- For exposure to China (over 37% of ETF assets in 2021) and emerging markets, the iShares MSCI EM ETF (or Vanguard’s cheaper US-domiciled equivalent with the FTSE EM Index) is a possibility to consider. It invests in stocks focused on emerging markets and allows you to invest in about 1’400 stocks with low fees. It is a very important ETF with over 3 billion assets under management. Again, if your broker gives you the possibility, the Vanguard FTSE Emerging Markets ETF (domiciled in the US) allows you to invest in emerging markets with lower fees of 0.10%.
|Developed countries||Vanguard FTSE Developed World UCITS ETF |
Vanguard Total World Stock ETF
|ISIN: IE00BKX55T58 |
|Developing countries (including China)||iShares MSCI EM UCITS ETF |
Vanguard FTSE Emerging Markets ETF
|ISIN: IE00B0M63177 |
In addition to the two basic ETF examples above, you can add other ETFs for markets that would be more affordable. In early 2022, this would mean focusing on cheaper markets than the US for example. Be careful not to get lost with a proliferation of ETFs in your portfolio that could make you lose the big picture:
You can also add country-specific ETFs under http://www.justetf.com, but to start with, you should invest in two to three ETFs, at the risk of losing the big picture. Swiss, French and Belgian investors can use the above options from iShares and Vanguard (or with similar characteristics to those mentioned). All have high AUM, low costs and physical replication. They are also Irish-domiciled (or US-domiciled if acceptable), which offers a degree of security to European investors compared to Singaporean ETFs which have other risk/reward profiles (a US-domiciled ETF is most recommended if dividends are paid by US companies and if the TER is lower as with the Vanguard Total World Stock and Vanguard FTSE Emerging Markets ETFs). The illustrations above cover the developed world (with a heavy US weighting) as well as the developing world.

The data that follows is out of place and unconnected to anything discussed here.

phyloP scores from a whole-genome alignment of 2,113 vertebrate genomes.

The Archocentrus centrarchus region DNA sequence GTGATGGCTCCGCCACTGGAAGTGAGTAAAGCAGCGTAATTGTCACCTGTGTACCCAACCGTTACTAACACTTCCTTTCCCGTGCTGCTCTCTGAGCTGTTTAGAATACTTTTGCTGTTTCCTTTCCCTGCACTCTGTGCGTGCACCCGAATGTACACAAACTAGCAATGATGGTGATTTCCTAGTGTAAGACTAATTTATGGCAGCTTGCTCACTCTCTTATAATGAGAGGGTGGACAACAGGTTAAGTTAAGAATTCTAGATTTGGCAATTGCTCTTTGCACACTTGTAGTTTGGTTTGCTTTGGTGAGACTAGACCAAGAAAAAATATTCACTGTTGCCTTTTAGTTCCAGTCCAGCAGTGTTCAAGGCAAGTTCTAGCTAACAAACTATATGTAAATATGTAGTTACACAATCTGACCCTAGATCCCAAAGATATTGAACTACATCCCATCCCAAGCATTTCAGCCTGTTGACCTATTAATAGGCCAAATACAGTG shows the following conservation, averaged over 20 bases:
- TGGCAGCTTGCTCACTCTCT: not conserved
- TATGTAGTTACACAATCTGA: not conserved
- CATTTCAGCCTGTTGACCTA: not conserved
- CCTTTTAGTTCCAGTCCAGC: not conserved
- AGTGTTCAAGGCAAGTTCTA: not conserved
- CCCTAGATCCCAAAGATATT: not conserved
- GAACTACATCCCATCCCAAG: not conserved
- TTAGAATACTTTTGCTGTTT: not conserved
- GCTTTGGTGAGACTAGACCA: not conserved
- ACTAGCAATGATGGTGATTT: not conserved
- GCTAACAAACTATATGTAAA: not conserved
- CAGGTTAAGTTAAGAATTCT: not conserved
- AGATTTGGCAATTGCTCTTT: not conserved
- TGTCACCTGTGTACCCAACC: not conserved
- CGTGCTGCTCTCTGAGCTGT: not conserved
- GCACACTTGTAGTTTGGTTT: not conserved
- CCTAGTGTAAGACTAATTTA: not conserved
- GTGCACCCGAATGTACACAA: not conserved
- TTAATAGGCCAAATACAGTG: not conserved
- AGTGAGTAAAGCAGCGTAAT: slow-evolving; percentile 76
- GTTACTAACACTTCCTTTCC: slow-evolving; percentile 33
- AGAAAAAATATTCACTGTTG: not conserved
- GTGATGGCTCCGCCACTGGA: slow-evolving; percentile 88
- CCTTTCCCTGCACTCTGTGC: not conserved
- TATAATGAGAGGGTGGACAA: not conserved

You can go further (while agreeing to invest more of your time) and invest in a diversified portfolio by adding some more attractive markets, i.e. with more attractive prices. This is an interesting option after you have gained some experience and if you feel that the world’s largest caps, US growth stocks are too highly valued. You will still benefit from most of the advantages of passive investing (diversification and low cost), even if you deviate, at least temporarily, from the global benchmark.
- For exposure to the Eurozone, you might consider the Vanguard European Stock Index Fund ETF, which is broader than the iShares Core EURO STOXX 50. The total expense ratio is 0.10% p.a. The fund replicates the performance of the underlying index by buying all components of the index (“full replication”).
- If you want exposure to the Swiss franc, you can add the iShares Core SPI ETF with a TER of 0.10% (CH0237935652), but unfortunately also with a very high weighting on three companies: Nestlé, Novartis and Roche.
- Another option is an ETF on the German market that seems to have solid fundamentals at an acceptable price (P/E of 14), if you want exposure to EUR and consider the EUROSTOXX 50 too expensive. In this case, a good vehicle would be for example the Germany All Cap UCITS ETF (VGER) – IE00BG143G97 domiciled in Ireland.